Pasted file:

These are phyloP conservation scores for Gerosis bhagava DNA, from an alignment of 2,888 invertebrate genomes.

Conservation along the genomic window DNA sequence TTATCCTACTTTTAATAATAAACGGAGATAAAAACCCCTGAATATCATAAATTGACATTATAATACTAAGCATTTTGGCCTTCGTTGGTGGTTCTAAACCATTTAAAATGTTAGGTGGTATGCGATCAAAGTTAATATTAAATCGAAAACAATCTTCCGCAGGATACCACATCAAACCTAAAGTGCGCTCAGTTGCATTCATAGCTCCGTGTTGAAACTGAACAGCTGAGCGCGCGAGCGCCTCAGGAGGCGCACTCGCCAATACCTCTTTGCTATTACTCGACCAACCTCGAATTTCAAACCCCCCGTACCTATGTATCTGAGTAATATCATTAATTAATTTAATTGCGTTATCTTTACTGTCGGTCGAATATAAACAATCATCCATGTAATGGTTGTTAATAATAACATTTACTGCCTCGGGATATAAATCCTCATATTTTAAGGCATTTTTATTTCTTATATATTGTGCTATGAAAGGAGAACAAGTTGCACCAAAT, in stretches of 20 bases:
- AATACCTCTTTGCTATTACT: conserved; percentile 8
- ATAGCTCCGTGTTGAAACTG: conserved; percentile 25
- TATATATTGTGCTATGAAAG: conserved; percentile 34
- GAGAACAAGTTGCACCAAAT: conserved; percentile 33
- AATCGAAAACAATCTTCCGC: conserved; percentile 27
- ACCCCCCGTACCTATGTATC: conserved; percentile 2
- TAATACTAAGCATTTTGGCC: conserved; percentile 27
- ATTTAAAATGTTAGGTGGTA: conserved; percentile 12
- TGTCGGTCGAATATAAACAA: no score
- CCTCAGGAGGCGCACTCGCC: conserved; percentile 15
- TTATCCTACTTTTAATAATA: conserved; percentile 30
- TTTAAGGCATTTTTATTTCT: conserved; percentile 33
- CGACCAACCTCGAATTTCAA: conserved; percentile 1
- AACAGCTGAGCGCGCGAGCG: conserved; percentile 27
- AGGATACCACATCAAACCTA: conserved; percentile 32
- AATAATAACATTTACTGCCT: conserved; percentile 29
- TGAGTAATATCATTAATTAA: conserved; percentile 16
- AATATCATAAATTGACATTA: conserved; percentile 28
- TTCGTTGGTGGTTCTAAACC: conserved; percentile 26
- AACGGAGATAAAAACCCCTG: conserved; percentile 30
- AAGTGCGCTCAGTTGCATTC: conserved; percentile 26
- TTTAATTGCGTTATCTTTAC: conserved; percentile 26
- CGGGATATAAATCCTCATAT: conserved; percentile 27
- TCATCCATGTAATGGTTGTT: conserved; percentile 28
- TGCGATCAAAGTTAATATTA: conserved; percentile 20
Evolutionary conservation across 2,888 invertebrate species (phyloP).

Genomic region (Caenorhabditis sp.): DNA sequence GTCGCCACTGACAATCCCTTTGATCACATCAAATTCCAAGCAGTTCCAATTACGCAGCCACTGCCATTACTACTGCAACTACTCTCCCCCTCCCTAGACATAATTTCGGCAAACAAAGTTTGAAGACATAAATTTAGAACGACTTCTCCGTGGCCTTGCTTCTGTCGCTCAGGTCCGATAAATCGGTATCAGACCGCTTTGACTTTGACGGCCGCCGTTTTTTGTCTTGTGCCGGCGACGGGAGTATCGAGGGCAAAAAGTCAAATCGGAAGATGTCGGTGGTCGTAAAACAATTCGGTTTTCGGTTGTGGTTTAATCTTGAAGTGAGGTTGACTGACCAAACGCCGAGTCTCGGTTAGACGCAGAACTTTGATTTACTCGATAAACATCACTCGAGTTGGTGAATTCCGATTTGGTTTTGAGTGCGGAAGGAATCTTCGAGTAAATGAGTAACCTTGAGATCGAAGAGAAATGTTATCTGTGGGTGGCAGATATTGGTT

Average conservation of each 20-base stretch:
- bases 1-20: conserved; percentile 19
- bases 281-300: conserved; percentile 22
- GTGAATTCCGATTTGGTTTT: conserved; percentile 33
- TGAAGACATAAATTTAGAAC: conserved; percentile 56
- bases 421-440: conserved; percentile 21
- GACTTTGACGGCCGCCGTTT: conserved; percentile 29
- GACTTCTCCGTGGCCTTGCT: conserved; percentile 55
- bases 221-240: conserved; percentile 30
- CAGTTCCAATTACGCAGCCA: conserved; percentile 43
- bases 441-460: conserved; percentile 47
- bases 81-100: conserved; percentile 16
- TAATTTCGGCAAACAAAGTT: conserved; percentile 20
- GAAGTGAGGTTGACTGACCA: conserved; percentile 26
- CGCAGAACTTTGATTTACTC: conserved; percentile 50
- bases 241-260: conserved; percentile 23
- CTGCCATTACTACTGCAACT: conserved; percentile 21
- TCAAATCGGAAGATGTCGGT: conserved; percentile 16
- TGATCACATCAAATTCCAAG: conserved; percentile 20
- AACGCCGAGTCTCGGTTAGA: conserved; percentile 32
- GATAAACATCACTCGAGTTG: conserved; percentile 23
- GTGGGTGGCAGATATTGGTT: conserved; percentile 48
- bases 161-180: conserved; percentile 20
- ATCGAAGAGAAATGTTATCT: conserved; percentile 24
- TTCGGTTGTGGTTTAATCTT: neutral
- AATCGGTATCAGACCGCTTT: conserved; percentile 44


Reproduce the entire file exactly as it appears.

These are phyloP conservation scores for Gerosis bhagava DNA, from an alignment of 2,888 invertebrate genomes.

Conservation along the genomic window DNA sequence TTATCCTACTTTTAATAATAAACGGAGATAAAAACCCCTGAATATCATAAATTGACATTATAATACTAAGCATTTTGGCCTTCGTTGGTGGTTCTAAACCATTTAAAATGTTAGGTGGTATGCGATCAAAGTTAATATTAAATCGAAAACAATCTTCCGCAGGATACCACATCAAACCTAAAGTGCGCTCAGTTGCATTCATAGCTCCGTGTTGAAACTGAACAGCTGAGCGCGCGAGCGCCTCAGGAGGCGCACTCGCCAATACCTCTTTGCTATTACTCGACCAACCTCGAATTTCAAACCCCCCGTACCTATGTATCTGAGTAATATCATTAATTAATTTAATTGCGTTATCTTTACTGTCGGTCGAATATAAACAATCATCCATGTAATGGTTGTTAATAATAACATTTACTGCCTCGGGATATAAATCCTCATATTTTAAGGCATTTTTATTTCTTATATATTGTGCTATGAAAGGAGAACAAGTTGCACCAAAT, in stretches of 20 bases:
- AATACCTCTTTGCTATTACT: conserved; percentile 8
- ATAGCTCCGTGTTGAAACTG: conserved; percentile 25
- TATATATTGTGCTATGAAAG: conserved; percentile 34
- GAGAACAAGTTGCACCAAAT: conserved; percentile 33
- AATCGAAAACAATCTTCCGC: conserved; percentile 27
- ACCCCCCGTACCTATGTATC: conserved; percentile 2
- TAATACTAAGCATTTTGGCC: conserved; percentile 27
- ATTTAAAATGTTAGGTGGTA: conserved; percentile 12
- TGTCGGTCGAATATAAACAA: no score
- CCTCAGGAGGCGCACTCGCC: conserved; percentile 15
- TTATCCTACTTTTAATAATA: conserved; percentile 30
- TTTAAGGCATTTTTATTTCT: conserved; percentile 33
- CGACCAACCTCGAATTTCAA: conserved; percentile 1
- AACAGCTGAGCGCGCGAGCG: conserved; percentile 27
- AGGATACCACATCAAACCTA: conserved; percentile 32
- AATAATAACATTTACTGCCT: conserved; percentile 29
- TGAGTAATATCATTAATTAA: conserved; percentile 16
- AATATCATAAATTGACATTA: conserved; percentile 28
- TTCGTTGGTGGTTCTAAACC: conserved; percentile 26
- AACGGAGATAAAAACCCCTG: conserved; percentile 30
- AAGTGCGCTCAGTTGCATTC: conserved; percentile 26
- TTTAATTGCGTTATCTTTAC: conserved; percentile 26
- CGGGATATAAATCCTCATAT: conserved; percentile 27
- TCATCCATGTAATGGTTGTT: conserved; percentile 28
- TGCGATCAAAGTTAATATTA: conserved; percentile 20
Evolutionary conservation across 2,888 invertebrate species (phyloP).

Genomic region (Caenorhabditis sp.): DNA sequence GTCGCCACTGACAATCCCTTTGATCACATCAAATTCCAAGCAGTTCCAATTACGCAGCCACTGCCATTACTACTGCAACTACTCTCCCCCTCCCTAGACATAATTTCGGCAAACAAAGTTTGAAGACATAAATTTAGAACGACTTCTCCGTGGCCTTGCTTCTGTCGCTCAGGTCCGATAAATCGGTATCAGACCGCTTTGACTTTGACGGCCGCCGTTTTTTGTCTTGTGCCGGCGACGGGAGTATCGAGGGCAAAAAGTCAAATCGGAAGATGTCGGTGGTCGTAAAACAATTCGGTTTTCGGTTGTGGTTTAATCTTGAAGTGAGGTTGACTGACCAAACGCCGAGTCTCGGTTAGACGCAGAACTTTGATTTACTCGATAAACATCACTCGAGTTGGTGAATTCCGATTTGGTTTTGAGTGCGGAAGGAATCTTCGAGTAAATGAGTAACCTTGAGATCGAAGAGAAATGTTATCTGTGGGTGGCAGATATTGGTT

Average conservation of each 20-base stretch:
- bases 1-20: conserved; percentile 19
- bases 281-300: conserved; percentile 22
- GTGAATTCCGATTTGGTTTT: conserved; percentile 33
- TGAAGACATAAATTTAGAAC: conserved; percentile 56
- bases 421-440: conserved; percentile 21
- GACTTTGACGGCCGCCGTTT: conserved; percentile 29
- GACTTCTCCGTGGCCTTGCT: conserved; percentile 55
- bases 221-240: conserved; percentile 30
- CAGTTCCAATTACGCAGCCA: conserved; percentile 43
- bases 441-460: conserved; percentile 47
- bases 81-100: conserved; percentile 16
- TAATTTCGGCAAACAAAGTT: conserved; percentile 20
- GAAGTGAGGTTGACTGACCA: conserved; percentile 26
- CGCAGAACTTTGATTTACTC: conserved; percentile 50
- bases 241-260: conserved; percentile 23
- CTGCCATTACTACTGCAACT: conserved; percentile 21
- TCAAATCGGAAGATGTCGGT: conserved; percentile 16
- TGATCACATCAAATTCCAAG: conserved; percentile 20
- AACGCCGAGTCTCGGTTAGA: conserved; percentile 32
- GATAAACATCACTCGAGTTG: conserved; percentile 23
- GTGGGTGGCAGATATTGGTT: conserved; percentile 48
- bases 161-180: conserved; percentile 20
- ATCGAAGAGAAATGTTATCT: conserved; percentile 24
- TTCGGTTGTGGTTTAATCTT: neutral
- AATCGGTATCAGACCGCTTT: conserved; percentile 44